Posts tagged with "evolution"

Kayenta Formation scene by Mark Witton. University College London.
Evolution · 08. November 2017
Mammals came out of the dark after the dinosaur threat passed.

evolution news new ape species human common ancestor
Evolution · 15. August 2017
Anthropologists have found a fossil that puts us one step closer to finding the elusive shared ape/human ancestor.

neanderthal dentistry toothpick teeth
Evolution · 13. July 2017
Ever wondered what to do about a toothache if you’re stranded 130,000 years in the past? Worry not dear friend, at least one neanderthal has you covered. A research team led by Dr. David Frayer, professor emeritus of anthropology at the University of Kansas, has uncovered evidence of “prehistoric dentistry” on the teeth of one neanderthal suffering from a partially impacted molar and misaligned premolars. Frayer and his team found deep, intentional grooves on various surfaces of the...

Evolution · 08. June 2017
The prevailing theory within paleoanthropological circles is that Homo sapiens evolved around 200,000 years ago in eastern Africa and spread out from there. New research, however, indicates we may have to rethink our origins story. An international group of scientists led by Jean-Jacques Hublin of the Max Planck Institute discovered fossil remains of at least five early Homo sapiens in Jebel Irhoud, Morocco. The five individuals were found in-situ with a cache of heat treated flints, which...

Skull of male gorilla with sagittal crest.  Photo credit: ANU.
Evolution · 07. June 2017
How did Lucy and her ilk choose a mate? Did her Paranthropus robustus cousin, we’ll call her Elenor Rigby, turn to Lucy and say, “hey, look at the sagittal crest on that one!”? She might have. Researchers from the Australian National University (ANU) have analyzed sagittal crest size in great apes and gibbons and now hypothesize that crest size may play a role in social signaling and by extension mate selection. They postulate that the social behavior they observed in apes can be useful...

This is an artist’s impression of Homo floresiensis. Credit: Katrina Kenny, SA Museum.
Evolution · 30. May 2017
Homo floresiensis, more commonly referred to as “the hobbits” due to their small size, has a new home in the evolutionary tree according to a study led by Dr. Debbie Argue of the Australian National University. Scientific debate over how Homo floresiensis fits in the phylogenic tree has raged since the species was first discovered on the Indonesian island of Flores in 2003. According to Argue et al., three main hypotheses have emerged: the hobbits are descendants of Asian Homo erectus and...

Evolution · 25. May 2017
Researchers from the University of Tübingen, the Bulgarian Academy of Sciences, and the University of Toronto, Canada have published two papers in PLOS ONE in which they claim to have found the likely ancestor from which humans and great apes split. So who is our mystery ancestor? The research team has given Graecopithecus freybergi the title based on its dental root and pulp canal characteristics. Fuss et al., authors of one of the two papers, state that molecular studies show a split between...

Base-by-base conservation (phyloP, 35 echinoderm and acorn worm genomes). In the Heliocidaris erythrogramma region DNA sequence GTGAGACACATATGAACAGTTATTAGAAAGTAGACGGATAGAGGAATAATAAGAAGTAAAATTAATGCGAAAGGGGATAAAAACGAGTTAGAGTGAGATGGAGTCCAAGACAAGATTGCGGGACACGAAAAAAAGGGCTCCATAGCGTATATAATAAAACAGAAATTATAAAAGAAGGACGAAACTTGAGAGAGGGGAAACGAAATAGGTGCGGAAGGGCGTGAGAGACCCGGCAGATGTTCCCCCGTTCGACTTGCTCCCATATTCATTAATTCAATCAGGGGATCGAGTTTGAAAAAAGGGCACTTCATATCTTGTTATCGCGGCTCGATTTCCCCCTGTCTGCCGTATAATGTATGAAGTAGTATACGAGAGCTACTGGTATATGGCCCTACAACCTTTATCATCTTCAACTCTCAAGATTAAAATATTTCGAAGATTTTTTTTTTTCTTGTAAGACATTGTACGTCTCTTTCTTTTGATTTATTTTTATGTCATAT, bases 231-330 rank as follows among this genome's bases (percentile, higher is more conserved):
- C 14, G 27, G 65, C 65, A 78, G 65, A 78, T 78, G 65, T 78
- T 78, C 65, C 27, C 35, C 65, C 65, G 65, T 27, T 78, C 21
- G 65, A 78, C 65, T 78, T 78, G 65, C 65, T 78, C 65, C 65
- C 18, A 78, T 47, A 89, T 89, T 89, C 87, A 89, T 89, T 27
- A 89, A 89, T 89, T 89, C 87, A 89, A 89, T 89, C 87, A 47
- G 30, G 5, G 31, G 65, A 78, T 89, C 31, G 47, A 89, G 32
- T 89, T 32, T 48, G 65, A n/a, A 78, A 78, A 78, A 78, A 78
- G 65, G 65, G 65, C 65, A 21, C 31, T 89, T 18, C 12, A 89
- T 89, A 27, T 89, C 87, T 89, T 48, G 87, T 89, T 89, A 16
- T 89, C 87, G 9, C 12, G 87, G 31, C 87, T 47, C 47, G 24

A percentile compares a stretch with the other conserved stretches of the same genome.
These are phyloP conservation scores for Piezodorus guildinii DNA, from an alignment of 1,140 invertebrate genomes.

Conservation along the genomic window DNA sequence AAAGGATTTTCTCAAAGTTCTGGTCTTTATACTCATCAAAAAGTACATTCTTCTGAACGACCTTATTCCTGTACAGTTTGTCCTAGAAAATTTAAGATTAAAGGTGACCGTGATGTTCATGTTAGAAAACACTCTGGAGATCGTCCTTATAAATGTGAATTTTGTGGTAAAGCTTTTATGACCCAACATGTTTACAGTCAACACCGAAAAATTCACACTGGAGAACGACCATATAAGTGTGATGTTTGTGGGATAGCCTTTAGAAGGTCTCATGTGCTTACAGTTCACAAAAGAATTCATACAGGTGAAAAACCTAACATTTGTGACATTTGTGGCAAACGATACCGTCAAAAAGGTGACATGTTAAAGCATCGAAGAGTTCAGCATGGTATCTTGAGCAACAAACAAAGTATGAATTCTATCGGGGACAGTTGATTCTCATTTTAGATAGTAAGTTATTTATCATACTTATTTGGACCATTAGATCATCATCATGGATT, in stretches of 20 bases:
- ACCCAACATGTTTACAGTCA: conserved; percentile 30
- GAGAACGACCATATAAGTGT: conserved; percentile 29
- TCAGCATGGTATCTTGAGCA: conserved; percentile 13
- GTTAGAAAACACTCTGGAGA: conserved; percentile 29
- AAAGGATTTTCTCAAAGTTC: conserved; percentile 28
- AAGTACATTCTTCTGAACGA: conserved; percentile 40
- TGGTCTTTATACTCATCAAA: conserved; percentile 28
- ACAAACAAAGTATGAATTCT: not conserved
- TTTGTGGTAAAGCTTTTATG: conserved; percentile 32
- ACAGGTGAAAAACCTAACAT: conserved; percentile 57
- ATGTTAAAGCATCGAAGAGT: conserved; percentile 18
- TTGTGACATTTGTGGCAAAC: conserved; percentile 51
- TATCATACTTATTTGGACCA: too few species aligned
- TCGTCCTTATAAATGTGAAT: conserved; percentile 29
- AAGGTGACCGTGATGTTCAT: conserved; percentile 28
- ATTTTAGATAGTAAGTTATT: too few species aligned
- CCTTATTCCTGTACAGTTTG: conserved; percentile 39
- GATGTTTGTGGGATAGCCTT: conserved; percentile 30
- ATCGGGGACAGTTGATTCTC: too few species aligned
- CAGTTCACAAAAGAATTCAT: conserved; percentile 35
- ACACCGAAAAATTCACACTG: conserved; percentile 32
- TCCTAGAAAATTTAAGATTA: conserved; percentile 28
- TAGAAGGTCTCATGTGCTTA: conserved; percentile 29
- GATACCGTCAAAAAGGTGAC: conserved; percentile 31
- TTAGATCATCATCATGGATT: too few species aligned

Selam, possesses the most complete spinal column of any early fossil human relative, and her vertebral bones, neck and rib cage are mainly intact.  Credit: Zeray Alemseged, University of Chicago.
Evolution · 24. May 2017
The remains of an Australopithecus afarensis that died in infancy are yielding clues about the evolution of the human spinal column. The infant, named Selam by researchers, lived over three million years ago, died at the age of 2 1/2 years, and according to a new study published by *Ward et al, has an unprecedented amount of spinal preservation. Like many attributes of the hominin body, the spinal column began to change when our early ancestors started walking upright. However, specific spinal...

Figure 2 from Ruff et al. 2016. Original Caption: “Fig 2. Section locations and cortical bone cross-sectional outlines for A.L. 288–1 humeri and femur, determined from CT scans.”
Evolution · 22. May 2017
Lucy, the first Australopithecus afarensis ever found, likely spent more time in the trees than previously thought. Discovered in the 1970s (and yes, named after the Beatles song), Lucy’s 3.2 million year old remains generated intense excitement in paleoanthropological circles because she represented a new species discovery and she was the oldest biped ever found. Very quickly researchers knew she walked upright, but at the same time Lucy had traits associated with arboreal creatures (e.g....

Evolution · 18. May 2017
New hominin footprints have been discovered in association with the now famous Australopithecus afarensis footprints discovered by Mary Leakey and company in the 1970s. The new footprints, discovered and reported by Masao et al.*, represent two individuals walking in the same direction as the three Australopithecus afarensis individuals from the 1970s discovery. Based on the footprint morphology, Masao et al. are estimating that one of the two individuals was of a height comparable to modern...

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